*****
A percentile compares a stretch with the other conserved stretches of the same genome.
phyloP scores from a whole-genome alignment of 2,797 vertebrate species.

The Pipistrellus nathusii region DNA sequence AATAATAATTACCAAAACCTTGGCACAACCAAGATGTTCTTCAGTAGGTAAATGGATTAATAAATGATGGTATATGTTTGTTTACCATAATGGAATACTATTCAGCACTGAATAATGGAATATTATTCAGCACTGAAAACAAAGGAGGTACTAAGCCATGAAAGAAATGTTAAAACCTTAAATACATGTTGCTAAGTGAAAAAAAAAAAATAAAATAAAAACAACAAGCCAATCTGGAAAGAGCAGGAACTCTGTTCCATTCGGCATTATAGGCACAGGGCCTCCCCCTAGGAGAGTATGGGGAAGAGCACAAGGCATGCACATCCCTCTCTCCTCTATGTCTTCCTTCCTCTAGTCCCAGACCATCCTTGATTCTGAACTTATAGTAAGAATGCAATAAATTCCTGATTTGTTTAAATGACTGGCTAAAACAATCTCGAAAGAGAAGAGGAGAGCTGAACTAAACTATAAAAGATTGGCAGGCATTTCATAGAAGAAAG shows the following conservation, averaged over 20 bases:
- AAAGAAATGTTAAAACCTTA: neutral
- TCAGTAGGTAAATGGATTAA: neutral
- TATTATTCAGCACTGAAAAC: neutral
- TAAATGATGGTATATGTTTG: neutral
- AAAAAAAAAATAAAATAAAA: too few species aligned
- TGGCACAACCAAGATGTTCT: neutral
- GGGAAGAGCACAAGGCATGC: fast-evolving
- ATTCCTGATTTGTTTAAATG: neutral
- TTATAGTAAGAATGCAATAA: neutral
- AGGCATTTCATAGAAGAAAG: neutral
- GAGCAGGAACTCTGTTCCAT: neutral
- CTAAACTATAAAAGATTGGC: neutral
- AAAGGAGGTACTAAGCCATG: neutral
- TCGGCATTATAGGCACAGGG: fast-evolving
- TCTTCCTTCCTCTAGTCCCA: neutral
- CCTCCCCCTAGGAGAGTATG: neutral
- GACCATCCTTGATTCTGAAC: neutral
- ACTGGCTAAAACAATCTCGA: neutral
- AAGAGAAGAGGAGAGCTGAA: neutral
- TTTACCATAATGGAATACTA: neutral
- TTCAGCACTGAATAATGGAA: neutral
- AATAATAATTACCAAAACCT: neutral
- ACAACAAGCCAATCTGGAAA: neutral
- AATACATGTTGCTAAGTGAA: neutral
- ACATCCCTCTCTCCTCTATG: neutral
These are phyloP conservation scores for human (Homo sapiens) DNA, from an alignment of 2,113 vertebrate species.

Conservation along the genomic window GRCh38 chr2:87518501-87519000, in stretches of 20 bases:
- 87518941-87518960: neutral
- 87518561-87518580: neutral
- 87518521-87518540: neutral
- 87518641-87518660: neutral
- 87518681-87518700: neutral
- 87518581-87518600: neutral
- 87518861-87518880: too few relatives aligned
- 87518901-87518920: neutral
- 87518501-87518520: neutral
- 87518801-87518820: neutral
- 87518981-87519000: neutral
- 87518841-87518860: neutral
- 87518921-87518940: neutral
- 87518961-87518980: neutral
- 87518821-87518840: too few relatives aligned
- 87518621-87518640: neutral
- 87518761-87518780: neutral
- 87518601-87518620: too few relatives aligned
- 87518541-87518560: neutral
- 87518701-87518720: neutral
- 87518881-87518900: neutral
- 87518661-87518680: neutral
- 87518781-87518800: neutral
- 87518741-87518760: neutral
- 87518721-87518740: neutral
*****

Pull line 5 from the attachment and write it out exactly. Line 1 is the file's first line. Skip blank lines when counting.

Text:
- TCAGTAGGTAAATGGATTAA: neutral